In 2007, I went on a trek from Athens to Egypt... by land. I've posted many other segments of this journey (including Syria, Lebanon, Jordan, and parts of Egypt), but I haven't posted anything from the start of my trip in Greece and Turkey. Here goes:
Since I arrived in the wee hours of the morning on a Sunday, I stayed up in order to not miss church (since this was my very first day in an Orthodox country). I decided to head to to the Metropolitan Cathedral of Athens, home of the Archbishop of Athens.
Seeing TV cameras inside an Orthodox church was new to me, but apparently it's quite common in Orthodox countries to have the services videotaped and broadcast if presided over by a bishop.
The interior was, of course, beautiful.
My only photo of the archbishop (blurry, sorry).
It was a sweltering day; the mercury was well over 100 degrees Fahrenheit (I think it was actually close to 110, believe it or not), but with the humidity it felt more like 130 or 140. I tried to stay out of the sun as much as possible, but at the same time, I had sights to see.
This adorable church is right next to the Metropolitan Cathedral. It's called Agios Eleftherios Church, and dates to the 13th century. It was closed, however.
Despite the heat, I went to these ruins not far from the church. I have totally forgotten which ruins they were (they weren't part of the Ancient Agora, however). Note the Acropolis in the background, with the Parthenon at center.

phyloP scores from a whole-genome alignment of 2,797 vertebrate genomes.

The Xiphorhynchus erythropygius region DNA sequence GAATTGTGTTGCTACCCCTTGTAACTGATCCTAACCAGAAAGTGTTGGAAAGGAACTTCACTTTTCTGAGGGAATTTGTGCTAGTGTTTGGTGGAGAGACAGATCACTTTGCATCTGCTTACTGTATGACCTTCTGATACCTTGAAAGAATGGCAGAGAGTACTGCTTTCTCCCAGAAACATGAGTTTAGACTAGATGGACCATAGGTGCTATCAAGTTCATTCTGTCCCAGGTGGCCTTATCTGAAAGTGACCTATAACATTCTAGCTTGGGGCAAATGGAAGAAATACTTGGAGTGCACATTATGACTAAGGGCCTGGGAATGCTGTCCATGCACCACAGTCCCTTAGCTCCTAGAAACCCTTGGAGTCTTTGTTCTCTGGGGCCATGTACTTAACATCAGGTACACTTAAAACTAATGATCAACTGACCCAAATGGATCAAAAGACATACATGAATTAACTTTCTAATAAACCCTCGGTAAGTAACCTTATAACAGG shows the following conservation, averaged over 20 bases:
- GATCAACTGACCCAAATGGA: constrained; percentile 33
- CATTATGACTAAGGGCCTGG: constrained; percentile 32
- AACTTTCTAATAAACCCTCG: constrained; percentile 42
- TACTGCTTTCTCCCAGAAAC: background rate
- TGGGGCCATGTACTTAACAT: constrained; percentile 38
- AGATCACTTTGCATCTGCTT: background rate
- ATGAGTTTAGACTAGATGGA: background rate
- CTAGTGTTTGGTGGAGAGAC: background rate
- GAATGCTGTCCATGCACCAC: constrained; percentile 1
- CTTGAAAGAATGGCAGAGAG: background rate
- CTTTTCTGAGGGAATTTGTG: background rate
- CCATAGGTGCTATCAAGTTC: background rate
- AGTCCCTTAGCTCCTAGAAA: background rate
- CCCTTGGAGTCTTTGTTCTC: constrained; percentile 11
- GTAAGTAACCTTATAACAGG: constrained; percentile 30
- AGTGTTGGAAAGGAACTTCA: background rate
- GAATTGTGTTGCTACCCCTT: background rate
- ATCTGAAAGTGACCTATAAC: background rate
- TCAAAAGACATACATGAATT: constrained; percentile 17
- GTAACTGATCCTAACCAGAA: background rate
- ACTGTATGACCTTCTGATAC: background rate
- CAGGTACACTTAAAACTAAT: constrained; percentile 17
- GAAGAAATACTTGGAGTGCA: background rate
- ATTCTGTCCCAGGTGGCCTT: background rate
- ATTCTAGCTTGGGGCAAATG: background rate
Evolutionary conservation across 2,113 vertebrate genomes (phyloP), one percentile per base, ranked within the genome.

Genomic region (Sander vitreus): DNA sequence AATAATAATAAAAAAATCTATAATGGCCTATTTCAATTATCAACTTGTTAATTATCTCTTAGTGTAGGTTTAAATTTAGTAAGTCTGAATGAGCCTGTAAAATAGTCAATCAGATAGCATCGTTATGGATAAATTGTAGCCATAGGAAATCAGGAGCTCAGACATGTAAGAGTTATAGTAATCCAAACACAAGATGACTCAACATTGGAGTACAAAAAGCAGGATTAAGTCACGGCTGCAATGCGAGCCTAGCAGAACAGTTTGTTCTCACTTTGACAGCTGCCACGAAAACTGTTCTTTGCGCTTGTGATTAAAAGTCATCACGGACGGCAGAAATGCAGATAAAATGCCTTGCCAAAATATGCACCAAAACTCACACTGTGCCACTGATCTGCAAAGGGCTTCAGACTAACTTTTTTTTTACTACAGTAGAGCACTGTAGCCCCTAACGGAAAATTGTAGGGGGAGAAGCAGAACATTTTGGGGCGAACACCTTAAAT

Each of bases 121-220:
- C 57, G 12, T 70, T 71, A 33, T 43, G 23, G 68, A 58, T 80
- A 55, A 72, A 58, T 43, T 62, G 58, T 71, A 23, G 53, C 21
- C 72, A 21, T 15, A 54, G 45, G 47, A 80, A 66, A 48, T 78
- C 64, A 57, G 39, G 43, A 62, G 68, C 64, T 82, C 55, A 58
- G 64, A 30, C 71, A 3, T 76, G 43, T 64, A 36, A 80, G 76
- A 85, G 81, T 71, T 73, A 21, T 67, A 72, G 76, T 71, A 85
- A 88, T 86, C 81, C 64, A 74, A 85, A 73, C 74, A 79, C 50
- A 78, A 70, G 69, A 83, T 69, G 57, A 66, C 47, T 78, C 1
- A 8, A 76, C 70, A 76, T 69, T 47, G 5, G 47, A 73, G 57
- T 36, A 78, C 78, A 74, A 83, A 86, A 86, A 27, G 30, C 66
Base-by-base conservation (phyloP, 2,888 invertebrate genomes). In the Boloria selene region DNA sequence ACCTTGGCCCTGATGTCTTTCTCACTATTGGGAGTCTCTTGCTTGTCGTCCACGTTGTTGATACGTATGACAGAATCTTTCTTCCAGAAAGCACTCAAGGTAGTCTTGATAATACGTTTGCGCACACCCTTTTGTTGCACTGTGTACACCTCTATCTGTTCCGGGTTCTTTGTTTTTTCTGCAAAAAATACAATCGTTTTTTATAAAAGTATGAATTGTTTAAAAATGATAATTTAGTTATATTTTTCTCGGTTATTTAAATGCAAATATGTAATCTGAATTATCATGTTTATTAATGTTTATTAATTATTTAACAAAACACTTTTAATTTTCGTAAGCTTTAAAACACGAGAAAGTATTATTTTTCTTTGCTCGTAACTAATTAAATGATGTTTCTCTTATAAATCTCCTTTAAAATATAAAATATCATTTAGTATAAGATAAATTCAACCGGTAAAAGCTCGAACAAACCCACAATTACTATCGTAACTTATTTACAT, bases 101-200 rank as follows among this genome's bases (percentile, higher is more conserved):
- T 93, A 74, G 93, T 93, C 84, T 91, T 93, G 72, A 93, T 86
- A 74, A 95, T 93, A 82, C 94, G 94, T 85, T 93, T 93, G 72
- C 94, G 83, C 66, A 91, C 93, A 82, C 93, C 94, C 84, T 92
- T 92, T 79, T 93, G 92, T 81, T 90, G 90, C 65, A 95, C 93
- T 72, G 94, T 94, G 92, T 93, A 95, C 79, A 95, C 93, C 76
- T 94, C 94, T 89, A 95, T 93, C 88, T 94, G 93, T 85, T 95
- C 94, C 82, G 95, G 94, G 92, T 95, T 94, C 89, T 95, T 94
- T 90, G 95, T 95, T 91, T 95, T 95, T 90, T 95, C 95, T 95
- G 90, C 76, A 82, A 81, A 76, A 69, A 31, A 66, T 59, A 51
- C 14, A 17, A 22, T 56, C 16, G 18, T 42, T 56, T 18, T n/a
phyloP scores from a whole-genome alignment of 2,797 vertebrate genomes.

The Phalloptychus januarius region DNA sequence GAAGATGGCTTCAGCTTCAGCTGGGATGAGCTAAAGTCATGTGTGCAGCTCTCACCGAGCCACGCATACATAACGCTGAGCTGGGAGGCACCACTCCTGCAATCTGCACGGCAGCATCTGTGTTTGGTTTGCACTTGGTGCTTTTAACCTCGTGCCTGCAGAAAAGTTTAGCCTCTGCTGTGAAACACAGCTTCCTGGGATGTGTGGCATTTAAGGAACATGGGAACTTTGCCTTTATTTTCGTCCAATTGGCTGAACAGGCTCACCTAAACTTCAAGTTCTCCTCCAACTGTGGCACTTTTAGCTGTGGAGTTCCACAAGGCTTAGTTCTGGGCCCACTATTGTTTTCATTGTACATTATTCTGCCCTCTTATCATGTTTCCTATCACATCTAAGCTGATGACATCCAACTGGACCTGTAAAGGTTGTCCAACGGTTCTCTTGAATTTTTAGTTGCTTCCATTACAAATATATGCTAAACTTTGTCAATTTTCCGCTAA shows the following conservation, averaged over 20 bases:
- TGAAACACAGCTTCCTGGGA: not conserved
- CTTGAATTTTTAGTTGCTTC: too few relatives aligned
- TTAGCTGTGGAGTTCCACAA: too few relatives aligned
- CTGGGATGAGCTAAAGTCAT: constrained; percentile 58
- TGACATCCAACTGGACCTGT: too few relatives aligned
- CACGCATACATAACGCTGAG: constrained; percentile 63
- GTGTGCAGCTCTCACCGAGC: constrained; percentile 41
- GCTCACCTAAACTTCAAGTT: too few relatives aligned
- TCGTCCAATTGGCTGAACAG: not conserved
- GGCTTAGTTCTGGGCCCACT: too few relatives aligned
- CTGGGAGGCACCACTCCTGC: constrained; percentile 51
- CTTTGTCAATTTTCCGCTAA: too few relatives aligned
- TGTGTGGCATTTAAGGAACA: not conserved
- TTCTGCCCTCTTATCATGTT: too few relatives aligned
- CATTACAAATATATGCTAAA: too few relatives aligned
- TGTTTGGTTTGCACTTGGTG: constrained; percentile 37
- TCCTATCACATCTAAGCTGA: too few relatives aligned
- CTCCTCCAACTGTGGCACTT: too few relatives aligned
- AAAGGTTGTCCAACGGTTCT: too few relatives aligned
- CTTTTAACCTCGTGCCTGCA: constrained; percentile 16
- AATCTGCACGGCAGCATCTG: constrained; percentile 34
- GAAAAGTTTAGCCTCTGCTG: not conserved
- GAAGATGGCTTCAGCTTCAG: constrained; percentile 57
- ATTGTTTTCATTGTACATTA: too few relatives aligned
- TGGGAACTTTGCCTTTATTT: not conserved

The flea market in Plaka.
Sadly, between this photo and the one below, approximately 150 photos of Athens were deleted somehow. They include the rest of my Sunday photos and the most important of my Monday photos. What was lost (the list is tragic) = my pics of the Ancient Agora, the cemetery at Kerameikos, the Temple of Olympian Zeus (which was right by my hostel), my Sunday night concert at the Odeon of Herodes Atticus featuring the Vienna Boys Choir (in town for the Athens and Epidaurus Festival), the Acropolis and Parthenon, my walk across Areopagus Hill (site of St. Paul's preaching), and all except one blurry photo inside the Benaki Museum.
As awful as it is in any circumstance to lose photos, I feel blessed to have this be my only such loss. At least I have a few other Athens photos, and the remainder of my trip photos for the entire summer. There are a gazillion photos online of the sights I saw, so I'm not as depressed about it as one might think... but it's still annoying.
Strangely, my pics resume right around my entry to the National Archaeological Museum, a must-see if you're in Athens (all of the cruise ship tours happened to arrive just as I did - lame sauce).
If I know details about the picture, I'll post it; otherwise, just enjoy.
The Mask of Agamemnon (disputed)
Aphrodite, of the Syracuse type
To end my Monday, I went to the Roman Agora and the Tower of the Winds, seen here.
It was constructed around 50 BC, according to one theory; it was a clocktower, and had sundials.
Two of the eight wind deities (Skiron, the northwest wind, on the left) depicted at the top of the tower.
Coming up next = Delphi. Stay tuned.